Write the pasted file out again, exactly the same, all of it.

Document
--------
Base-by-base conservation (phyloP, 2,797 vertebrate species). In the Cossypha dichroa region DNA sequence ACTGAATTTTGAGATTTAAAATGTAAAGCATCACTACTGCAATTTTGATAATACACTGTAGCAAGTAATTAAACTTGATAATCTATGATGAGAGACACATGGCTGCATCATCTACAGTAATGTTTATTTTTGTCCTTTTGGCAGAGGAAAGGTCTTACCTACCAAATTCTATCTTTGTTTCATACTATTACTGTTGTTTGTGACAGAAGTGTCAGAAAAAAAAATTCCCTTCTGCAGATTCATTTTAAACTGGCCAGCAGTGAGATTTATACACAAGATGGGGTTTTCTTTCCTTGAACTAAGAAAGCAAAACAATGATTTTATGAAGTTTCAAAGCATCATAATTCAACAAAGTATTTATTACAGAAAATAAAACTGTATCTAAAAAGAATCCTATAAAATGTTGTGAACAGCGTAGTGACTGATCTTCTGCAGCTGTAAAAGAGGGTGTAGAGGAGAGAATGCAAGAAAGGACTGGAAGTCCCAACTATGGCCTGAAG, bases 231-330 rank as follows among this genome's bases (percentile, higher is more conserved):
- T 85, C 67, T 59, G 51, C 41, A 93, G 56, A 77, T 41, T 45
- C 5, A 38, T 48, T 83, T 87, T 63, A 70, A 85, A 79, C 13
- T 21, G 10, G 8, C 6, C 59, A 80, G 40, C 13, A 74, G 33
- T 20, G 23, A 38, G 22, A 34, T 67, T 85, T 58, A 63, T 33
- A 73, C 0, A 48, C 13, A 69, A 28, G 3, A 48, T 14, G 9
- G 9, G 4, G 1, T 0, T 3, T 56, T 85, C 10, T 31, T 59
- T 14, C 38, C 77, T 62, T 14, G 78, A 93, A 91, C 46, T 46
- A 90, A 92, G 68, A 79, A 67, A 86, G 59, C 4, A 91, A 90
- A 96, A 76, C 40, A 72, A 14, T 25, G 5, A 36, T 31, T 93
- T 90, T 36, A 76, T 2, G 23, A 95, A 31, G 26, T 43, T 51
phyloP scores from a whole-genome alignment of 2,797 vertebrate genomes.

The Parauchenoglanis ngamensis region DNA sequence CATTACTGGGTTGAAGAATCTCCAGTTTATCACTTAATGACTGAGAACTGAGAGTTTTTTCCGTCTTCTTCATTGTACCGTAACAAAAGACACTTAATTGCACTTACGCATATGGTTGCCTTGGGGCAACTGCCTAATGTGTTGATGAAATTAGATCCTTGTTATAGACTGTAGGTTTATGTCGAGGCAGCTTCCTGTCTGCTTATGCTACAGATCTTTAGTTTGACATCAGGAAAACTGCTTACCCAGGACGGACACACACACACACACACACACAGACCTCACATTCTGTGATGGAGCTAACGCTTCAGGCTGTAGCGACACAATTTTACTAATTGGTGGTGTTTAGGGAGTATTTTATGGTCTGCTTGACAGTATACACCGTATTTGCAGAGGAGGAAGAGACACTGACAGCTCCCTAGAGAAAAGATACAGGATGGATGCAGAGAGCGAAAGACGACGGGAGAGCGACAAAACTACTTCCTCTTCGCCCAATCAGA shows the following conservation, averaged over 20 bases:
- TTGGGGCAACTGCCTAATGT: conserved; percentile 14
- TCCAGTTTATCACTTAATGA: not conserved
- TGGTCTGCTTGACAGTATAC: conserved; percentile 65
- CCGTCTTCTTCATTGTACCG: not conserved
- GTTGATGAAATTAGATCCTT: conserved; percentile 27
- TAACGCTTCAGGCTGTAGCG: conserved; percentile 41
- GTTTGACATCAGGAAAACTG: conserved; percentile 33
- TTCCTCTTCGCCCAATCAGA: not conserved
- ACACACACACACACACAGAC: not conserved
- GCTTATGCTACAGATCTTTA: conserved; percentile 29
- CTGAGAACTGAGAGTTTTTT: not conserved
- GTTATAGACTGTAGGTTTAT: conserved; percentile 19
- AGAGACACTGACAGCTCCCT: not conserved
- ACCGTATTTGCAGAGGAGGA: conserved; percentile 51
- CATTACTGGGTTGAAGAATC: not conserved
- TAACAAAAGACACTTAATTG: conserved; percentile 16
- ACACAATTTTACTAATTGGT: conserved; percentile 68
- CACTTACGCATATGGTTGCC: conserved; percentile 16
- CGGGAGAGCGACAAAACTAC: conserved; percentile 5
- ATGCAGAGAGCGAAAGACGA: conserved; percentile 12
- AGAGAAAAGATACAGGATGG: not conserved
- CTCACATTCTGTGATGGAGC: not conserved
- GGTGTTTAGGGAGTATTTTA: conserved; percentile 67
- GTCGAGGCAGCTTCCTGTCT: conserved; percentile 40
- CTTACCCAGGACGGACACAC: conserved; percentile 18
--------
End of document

Base-by-base conservation (phyloP, 2,797 vertebrate species). In the Cossypha dichroa region DNA sequence ACTGAATTTTGAGATTTAAAATGTAAAGCATCACTACTGCAATTTTGATAATACACTGTAGCAAGTAATTAAACTTGATAATCTATGATGAGAGACACATGGCTGCATCATCTACAGTAATGTTTATTTTTGTCCTTTTGGCAGAGGAAAGGTCTTACCTACCAAATTCTATCTTTGTTTCATACTATTACTGTTGTTTGTGACAGAAGTGTCAGAAAAAAAAATTCCCTTCTGCAGATTCATTTTAAACTGGCCAGCAGTGAGATTTATACACAAGATGGGGTTTTCTTTCCTTGAACTAAGAAAGCAAAACAATGATTTTATGAAGTTTCAAAGCATCATAATTCAACAAAGTATTTATTACAGAAAATAAAACTGTATCTAAAAAGAATCCTATAAAATGTTGTGAACAGCGTAGTGACTGATCTTCTGCAGCTGTAAAAGAGGGTGTAGAGGAGAGAATGCAAGAAAGGACTGGAAGTCCCAACTATGGCCTGAAG, bases 231-330 rank as follows among this genome's bases (percentile, higher is more conserved):
- T 85, C 67, T 59, G 51, C 41, A 93, G 56, A 77, T 41, T 45
- C 5, A 38, T 48, T 83, T 87, T 63, A 70, A 85, A 79, C 13
- T 21, G 10, G 8, C 6, C 59, A 80, G 40, C 13, A 74, G 33
- T 20, G 23, A 38, G 22, A 34, T 67, T 85, T 58, A 63, T 33
- A 73, C 0, A 48, C 13, A 69, A 28, G 3, A 48, T 14, G 9
- G 9, G 4, G 1, T 0, T 3, T 56, T 85, C 10, T 31, T 59
- T 14, C 38, C 77, T 62, T 14, G 78, A 93, A 91, C 46, T 46
- A 90, A 92, G 68, A 79, A 67, A 86, G 59, C 4, A 91, A 90
- A 96, A 76, C 40, A 72, A 14, T 25, G 5, A 36, T 31, T 93
- T 90, T 36, A 76, T 2, G 23, A 95, A 31, G 26, T 43, T 51
phyloP scores from a whole-genome alignment of 2,797 vertebrate genomes.

The Parauchenoglanis ngamensis region DNA sequence CATTACTGGGTTGAAGAATCTCCAGTTTATCACTTAATGACTGAGAACTGAGAGTTTTTTCCGTCTTCTTCATTGTACCGTAACAAAAGACACTTAATTGCACTTACGCATATGGTTGCCTTGGGGCAACTGCCTAATGTGTTGATGAAATTAGATCCTTGTTATAGACTGTAGGTTTATGTCGAGGCAGCTTCCTGTCTGCTTATGCTACAGATCTTTAGTTTGACATCAGGAAAACTGCTTACCCAGGACGGACACACACACACACACACACACAGACCTCACATTCTGTGATGGAGCTAACGCTTCAGGCTGTAGCGACACAATTTTACTAATTGGTGGTGTTTAGGGAGTATTTTATGGTCTGCTTGACAGTATACACCGTATTTGCAGAGGAGGAAGAGACACTGACAGCTCCCTAGAGAAAAGATACAGGATGGATGCAGAGAGCGAAAGACGACGGGAGAGCGACAAAACTACTTCCTCTTCGCCCAATCAGA shows the following conservation, averaged over 20 bases:
- TTGGGGCAACTGCCTAATGT: conserved; percentile 14
- TCCAGTTTATCACTTAATGA: not conserved
- TGGTCTGCTTGACAGTATAC: conserved; percentile 65
- CCGTCTTCTTCATTGTACCG: not conserved
- GTTGATGAAATTAGATCCTT: conserved; percentile 27
- TAACGCTTCAGGCTGTAGCG: conserved; percentile 41
- GTTTGACATCAGGAAAACTG: conserved; percentile 33
- TTCCTCTTCGCCCAATCAGA: not conserved
- ACACACACACACACACAGAC: not conserved
- GCTTATGCTACAGATCTTTA: conserved; percentile 29
- CTGAGAACTGAGAGTTTTTT: not conserved
- GTTATAGACTGTAGGTTTAT: conserved; percentile 19
- AGAGACACTGACAGCTCCCT: not conserved
- ACCGTATTTGCAGAGGAGGA: conserved; percentile 51
- CATTACTGGGTTGAAGAATC: not conserved
- TAACAAAAGACACTTAATTG: conserved; percentile 16
- ACACAATTTTACTAATTGGT: conserved; percentile 68
- CACTTACGCATATGGTTGCC: conserved; percentile 16
- CGGGAGAGCGACAAAACTAC: conserved; percentile 5
- ATGCAGAGAGCGAAAGACGA: conserved; percentile 12
- AGAGAAAAGATACAGGATGG: not conserved
- CTCACATTCTGTGATGGAGC: not conserved
- GGTGTTTAGGGAGTATTTTA: conserved; percentile 67
- GTCGAGGCAGCTTCCTGTCT: conserved; percentile 40
- CTTACCCAGGACGGACACAC: conserved; percentile 18